Kidney stones in cats occur when there are undissolved minerals present in liquid waste, or urine, in the kidneys. Some common signs of kidney stones in cats include difficulty passing urine, the presence of blood in it, or urinating in the wrong place. Other signs include lack of appetite, vomiting, lethargy, and pain. It is possible for there to be no visible symptoms until a cat is seriously ill; if they do occur, prompt medical attention is necessary, usually involving medication or surgery. The best way to treat this problem is to try to prevent kidney stones from forming through diet.
Over time, tiny mineral particles can build up to form kidney stones in cats. A few of the particles will stick together forming a crystal, then more particles start to stick to the mass forming a stone; the longer kidney stones remain in the body, the larger they can grow. Kidney stones can get stuck and cause blockages in the kidneys, ureters, and bladder. This can be very painful and dangerous for the cat.
Some of the most obvious signs of kidney stones in cats are related to urination. A cat with kidney stones may show signs of pain and discomfort while urinating or appear to be straining when it goes. It may urinate more frequently in much smaller amounts than usual or may stop going completely. Blood in the urine is also an indication of kidney stones. Another possible sign of kidney stones is the cat urinating in places other than the litter box, such as furniture or floors, or it may appear to leak urine at various times.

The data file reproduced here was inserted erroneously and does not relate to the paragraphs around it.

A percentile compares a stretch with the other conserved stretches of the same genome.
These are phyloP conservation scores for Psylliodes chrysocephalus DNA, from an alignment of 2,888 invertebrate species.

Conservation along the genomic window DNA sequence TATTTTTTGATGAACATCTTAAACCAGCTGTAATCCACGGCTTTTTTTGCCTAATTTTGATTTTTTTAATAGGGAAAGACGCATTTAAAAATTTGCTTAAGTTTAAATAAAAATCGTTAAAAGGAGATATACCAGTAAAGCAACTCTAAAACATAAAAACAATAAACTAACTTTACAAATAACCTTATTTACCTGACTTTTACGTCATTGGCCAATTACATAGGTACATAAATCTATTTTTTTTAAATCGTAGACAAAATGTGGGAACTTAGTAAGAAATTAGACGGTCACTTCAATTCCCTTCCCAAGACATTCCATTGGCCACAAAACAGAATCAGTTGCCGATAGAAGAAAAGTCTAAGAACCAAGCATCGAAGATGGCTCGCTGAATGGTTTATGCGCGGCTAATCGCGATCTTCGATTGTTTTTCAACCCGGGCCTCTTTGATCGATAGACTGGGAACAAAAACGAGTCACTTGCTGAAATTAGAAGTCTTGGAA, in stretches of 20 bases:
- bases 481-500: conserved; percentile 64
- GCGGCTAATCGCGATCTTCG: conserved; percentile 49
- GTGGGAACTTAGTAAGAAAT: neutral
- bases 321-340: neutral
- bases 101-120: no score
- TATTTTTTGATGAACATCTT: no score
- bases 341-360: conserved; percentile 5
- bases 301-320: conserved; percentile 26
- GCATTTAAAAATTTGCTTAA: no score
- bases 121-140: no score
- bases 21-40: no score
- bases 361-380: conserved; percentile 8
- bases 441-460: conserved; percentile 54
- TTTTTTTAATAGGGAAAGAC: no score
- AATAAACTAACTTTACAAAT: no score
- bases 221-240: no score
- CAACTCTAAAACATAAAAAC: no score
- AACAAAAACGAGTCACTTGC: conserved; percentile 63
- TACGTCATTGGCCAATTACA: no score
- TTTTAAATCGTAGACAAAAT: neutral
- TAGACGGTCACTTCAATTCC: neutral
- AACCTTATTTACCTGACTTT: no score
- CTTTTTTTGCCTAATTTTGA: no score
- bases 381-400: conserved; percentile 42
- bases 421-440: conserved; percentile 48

There are several other symptoms pet owners should be aware of that may indicate kidney stones in cats. A cat that has kidney stones may vomit and experience loss of appetite. It may stop eating completely. Another sign of kidney stones is that the cat may appear depressed and be weak and lethargic. The cat may also show signs of abdominal pain.
In some cases of kidney stones, the cat may not show any symptoms until it is already extremely sick. If any signs of this problem are noted, the cat should be taken to a veterinarian for evaluation right away. Treatment may consist of medication to dissolve the stones or surgical removal. Many experts believe that the best treatment is to prevent kidney stones from forming by feeding cats a diet formulated for urinary tract health and ensuring that they drink plenty of water to help flush undissolved minerals out of the system. If stones do form, they can be analyzed so the minerals causing them can be eliminated from the cat's diet to prevent further issues.